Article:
Dismiss Notice
Join Physics Forums Today!
The friendliest, high quality science and math community on the planet! Everyone who loves science is here!

What is the self-energy

  1. Jun 25, 2009 #1
    What is meant by self-energy? If you have an electron and it splits into an electron and a photon, and then recombines, this is called the self-energy, but how is this related to energy?

    This self-energy is infinite, but not after renormalization.

    However, this http://hitoshi.berkeley.edu/public_html/susy/susy.html" [Broken] claims that the self-energy is finite because an electron not only interacts with itself, but also the vacuum creates an electron/positron pair and a photon, so the original electron gets annihilated with the positron (along with the photon), leaving the vacuum electron which then becomes a real particle. These two processes cancel, so there is no self-energy.

    But how does this interpretation come out of quantum field theory? To me, diagrams b) and c) of the link are exactly the same, so not only can they not cancel, you can only take one of them.

    The only thing that I can think of when talking about canceling, are counter-terms. But this implies they're saying that renormalization has to do with creation of particles in vacuum, something I'm uncomfortable with - I think that's making up more than the equations actually say.

    Another thing that's problematic is that you aren't really calculating scattering wahen dealing with one initial particle and one final particle. You are calculating unscattering and I don't think the QFT scattering formulas apply. Isn't the probability just 1?
    Last edited by a moderator: May 4, 2017
  2. jcsd
  3. Jun 25, 2009 #2
    Yes, this is exactly the main ultraviolet divergence problem in QFT (before application of the renormalization prescription). The probability must be just 1, but it turns out to be infinite in all perturbation orders. The problem is that QFT interaction has a non-trivial action on 1-particle states. (This is unheard of in regular classical or quantum mechanics, where there should be at least 2 particles to interact). The energy corresponding to this self-interaction is called "self-energy". In order to compensate this infinite self-interaction contribution one adds (infinite) counterterms to the Hamiltonian, thus restoring the correct value (=1) of the particle-particle scattering probability and making sure that amplitudes for other scattering events are finite and accurate too. The infinite counterterms make the Hamiltonian ugly and ill-defined, but nobody cares about the Hamiltonian, because time-dependent processes are not easily observable anyway.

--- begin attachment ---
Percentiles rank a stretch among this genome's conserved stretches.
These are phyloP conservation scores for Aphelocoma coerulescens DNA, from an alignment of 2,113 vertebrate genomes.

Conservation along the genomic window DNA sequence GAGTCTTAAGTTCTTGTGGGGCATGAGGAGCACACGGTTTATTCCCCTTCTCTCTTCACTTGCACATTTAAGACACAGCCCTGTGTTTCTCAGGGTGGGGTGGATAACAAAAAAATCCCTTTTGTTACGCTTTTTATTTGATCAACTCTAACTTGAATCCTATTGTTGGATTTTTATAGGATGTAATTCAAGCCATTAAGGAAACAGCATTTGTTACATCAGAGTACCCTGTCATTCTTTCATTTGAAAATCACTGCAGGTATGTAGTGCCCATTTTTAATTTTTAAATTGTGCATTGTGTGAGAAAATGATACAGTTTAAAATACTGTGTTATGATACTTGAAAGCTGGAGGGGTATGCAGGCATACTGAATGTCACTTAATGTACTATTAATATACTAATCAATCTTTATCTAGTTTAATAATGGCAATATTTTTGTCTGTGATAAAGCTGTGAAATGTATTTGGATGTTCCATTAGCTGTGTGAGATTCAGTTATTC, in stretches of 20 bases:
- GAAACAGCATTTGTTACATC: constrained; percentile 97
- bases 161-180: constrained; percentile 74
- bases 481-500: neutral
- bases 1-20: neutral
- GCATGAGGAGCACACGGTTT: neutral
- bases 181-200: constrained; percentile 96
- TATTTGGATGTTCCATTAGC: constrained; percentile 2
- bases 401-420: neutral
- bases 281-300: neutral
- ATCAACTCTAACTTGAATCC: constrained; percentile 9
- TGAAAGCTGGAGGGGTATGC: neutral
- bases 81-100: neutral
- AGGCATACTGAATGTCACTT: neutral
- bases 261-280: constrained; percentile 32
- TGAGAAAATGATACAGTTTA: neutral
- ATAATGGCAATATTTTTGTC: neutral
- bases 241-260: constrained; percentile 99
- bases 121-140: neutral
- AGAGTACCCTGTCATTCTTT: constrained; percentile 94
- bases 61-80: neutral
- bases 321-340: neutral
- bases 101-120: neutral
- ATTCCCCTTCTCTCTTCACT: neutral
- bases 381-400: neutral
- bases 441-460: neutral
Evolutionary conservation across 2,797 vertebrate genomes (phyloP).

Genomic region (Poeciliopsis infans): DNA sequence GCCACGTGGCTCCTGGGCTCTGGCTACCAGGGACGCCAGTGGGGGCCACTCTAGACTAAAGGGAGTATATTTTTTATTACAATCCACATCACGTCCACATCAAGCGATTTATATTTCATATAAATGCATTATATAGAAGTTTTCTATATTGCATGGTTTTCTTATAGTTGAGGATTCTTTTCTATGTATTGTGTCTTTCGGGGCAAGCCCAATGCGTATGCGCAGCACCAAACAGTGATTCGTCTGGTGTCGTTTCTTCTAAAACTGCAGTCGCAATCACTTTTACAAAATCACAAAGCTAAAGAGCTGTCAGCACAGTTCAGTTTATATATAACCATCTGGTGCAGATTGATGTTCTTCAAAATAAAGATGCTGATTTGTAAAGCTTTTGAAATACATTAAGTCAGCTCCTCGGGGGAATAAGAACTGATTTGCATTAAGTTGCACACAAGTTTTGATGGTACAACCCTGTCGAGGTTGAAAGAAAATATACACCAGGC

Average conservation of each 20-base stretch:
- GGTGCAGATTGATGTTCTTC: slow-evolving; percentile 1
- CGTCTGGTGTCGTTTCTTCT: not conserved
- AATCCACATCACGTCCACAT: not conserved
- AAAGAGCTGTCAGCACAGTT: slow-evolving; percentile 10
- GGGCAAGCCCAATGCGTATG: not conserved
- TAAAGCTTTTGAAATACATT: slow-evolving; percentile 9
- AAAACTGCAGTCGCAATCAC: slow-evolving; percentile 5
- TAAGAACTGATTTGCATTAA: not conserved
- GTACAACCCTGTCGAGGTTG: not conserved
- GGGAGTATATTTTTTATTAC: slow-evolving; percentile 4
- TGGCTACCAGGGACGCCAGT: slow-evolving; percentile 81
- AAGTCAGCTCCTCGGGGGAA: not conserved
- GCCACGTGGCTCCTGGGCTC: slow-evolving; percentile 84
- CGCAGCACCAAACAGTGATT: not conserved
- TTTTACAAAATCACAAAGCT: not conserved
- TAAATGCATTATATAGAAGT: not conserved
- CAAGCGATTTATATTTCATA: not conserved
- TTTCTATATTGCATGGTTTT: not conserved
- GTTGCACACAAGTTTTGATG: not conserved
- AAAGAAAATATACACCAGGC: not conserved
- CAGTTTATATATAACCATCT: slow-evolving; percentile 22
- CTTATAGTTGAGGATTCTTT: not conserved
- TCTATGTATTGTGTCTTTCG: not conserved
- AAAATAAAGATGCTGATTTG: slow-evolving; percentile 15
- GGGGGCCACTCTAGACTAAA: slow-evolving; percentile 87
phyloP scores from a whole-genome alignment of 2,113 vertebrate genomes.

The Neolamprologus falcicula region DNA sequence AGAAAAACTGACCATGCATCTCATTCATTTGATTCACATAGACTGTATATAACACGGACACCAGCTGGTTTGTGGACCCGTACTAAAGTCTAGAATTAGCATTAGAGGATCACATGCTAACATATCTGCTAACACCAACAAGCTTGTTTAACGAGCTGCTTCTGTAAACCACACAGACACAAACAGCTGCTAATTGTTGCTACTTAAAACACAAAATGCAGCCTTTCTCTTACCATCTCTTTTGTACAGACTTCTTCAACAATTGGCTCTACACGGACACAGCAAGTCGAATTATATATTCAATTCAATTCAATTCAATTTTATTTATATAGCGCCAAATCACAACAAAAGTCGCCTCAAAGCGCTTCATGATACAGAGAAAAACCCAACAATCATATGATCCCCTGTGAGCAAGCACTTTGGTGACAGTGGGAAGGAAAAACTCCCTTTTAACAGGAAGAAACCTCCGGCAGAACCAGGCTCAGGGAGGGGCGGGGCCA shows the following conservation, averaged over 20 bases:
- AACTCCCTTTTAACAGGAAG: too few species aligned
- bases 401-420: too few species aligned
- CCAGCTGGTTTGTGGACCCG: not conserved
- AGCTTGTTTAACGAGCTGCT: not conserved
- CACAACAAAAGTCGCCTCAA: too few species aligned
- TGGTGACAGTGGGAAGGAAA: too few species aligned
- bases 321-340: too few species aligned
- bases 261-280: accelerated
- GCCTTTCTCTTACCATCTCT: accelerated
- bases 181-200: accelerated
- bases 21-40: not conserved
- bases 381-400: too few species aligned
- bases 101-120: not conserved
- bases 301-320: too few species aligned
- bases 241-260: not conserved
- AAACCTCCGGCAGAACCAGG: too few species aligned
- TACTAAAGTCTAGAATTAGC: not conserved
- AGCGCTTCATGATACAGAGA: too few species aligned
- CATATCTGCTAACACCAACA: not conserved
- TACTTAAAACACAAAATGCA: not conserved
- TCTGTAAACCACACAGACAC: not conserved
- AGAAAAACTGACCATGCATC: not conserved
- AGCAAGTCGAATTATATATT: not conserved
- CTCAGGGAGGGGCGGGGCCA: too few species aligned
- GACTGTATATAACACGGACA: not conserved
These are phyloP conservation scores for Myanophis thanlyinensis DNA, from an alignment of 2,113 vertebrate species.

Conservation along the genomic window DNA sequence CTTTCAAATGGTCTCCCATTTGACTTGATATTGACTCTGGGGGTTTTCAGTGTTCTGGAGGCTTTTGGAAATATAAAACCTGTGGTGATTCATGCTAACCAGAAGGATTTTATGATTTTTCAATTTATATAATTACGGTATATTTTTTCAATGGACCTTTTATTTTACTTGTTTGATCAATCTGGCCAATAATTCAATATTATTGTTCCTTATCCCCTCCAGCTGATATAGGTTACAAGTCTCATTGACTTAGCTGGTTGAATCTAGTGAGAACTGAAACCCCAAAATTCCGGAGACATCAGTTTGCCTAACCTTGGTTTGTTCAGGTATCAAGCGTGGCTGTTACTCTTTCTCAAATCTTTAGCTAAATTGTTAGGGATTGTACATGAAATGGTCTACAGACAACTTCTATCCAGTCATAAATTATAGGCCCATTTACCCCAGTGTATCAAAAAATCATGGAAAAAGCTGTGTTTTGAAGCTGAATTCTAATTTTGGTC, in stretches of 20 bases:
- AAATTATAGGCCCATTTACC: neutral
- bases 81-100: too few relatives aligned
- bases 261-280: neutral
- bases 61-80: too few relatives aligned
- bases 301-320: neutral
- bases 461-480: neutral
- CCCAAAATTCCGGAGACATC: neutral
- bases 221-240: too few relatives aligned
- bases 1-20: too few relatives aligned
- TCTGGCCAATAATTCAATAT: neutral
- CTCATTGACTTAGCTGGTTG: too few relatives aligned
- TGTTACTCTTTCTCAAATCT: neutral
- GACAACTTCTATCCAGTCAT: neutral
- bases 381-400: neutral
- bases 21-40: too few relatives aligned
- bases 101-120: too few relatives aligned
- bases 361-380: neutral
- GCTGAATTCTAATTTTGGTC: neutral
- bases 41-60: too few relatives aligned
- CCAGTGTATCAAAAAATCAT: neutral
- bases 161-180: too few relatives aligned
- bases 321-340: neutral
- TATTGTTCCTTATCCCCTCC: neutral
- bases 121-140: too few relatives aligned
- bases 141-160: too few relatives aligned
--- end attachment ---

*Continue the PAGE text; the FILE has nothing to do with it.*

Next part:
4. Jun 26, 2009 #3
    It is a perturbative correction (addendum) to the particle mass. Photon mass (=0) has perturbative addenda and the electron mass too. In the early QED and QFT these addenda were just discarded. Then physicists invented the notions of bare masses and counter-terms. It results in the same thing however it is done.

    The reason of appearing self-energy terms is the self-interaction term in the initial Hamiltonian. Renormalizations remove the effect of self-action. I explained it on a very simple example in "Reformulation instead of Renormalizations" available in arXiv. Thus, one can formulate the theory without self-action and without renormalizations (a short-cut to finite perturbative series).

    The link statement is wrong. It is an attempt of popular explanation without renormalizations. It does not work without renormalizations.
    Supersymmetry exists since long ago. It was "promising" direction at that time but it failed. There is no physical need in supersymmetry. It is a mathematical play without physical results.

    Last edited: Jun 26, 2009
  5. Jun 28, 2009 #4
    another question about "what is the self-energy"

    I thought that I had understood what self-energy is, when I learned about it in classical context. The infinite energy in an electric field created by a point charge. I was left confused when a completely different looking thing in QFT was called with the same name. Are these self-energies somehow related?
  6. Jun 28, 2009 #5
    Re: another question about "what is the self-energy"

    In my personal (minority) opinion, both these self-energies are signs of badly formulated theories. Both theories (QFT and classical electrodynamics) must be modified so that self-energies do not appear there. This is indeed possible. In the dressed particle approach, the QFT interaction can be rewritten so that there is no self-interaction of particles, while all predictions of the standard renormalized theory regarding scattering amplitudes remain valid. Classical electrodynamics can be also reformulated, so that fields (electric and magnetic) do not play any role there, and charged particles directly interact with each other via the Darwin-Breit potential. In this formulation, there is no (self-) energy associated with fields, and many paradoxes of Maxwell's theory are easily resolved.
Share this great discussion with others via Reddit, Google+, Twitter, or Facebook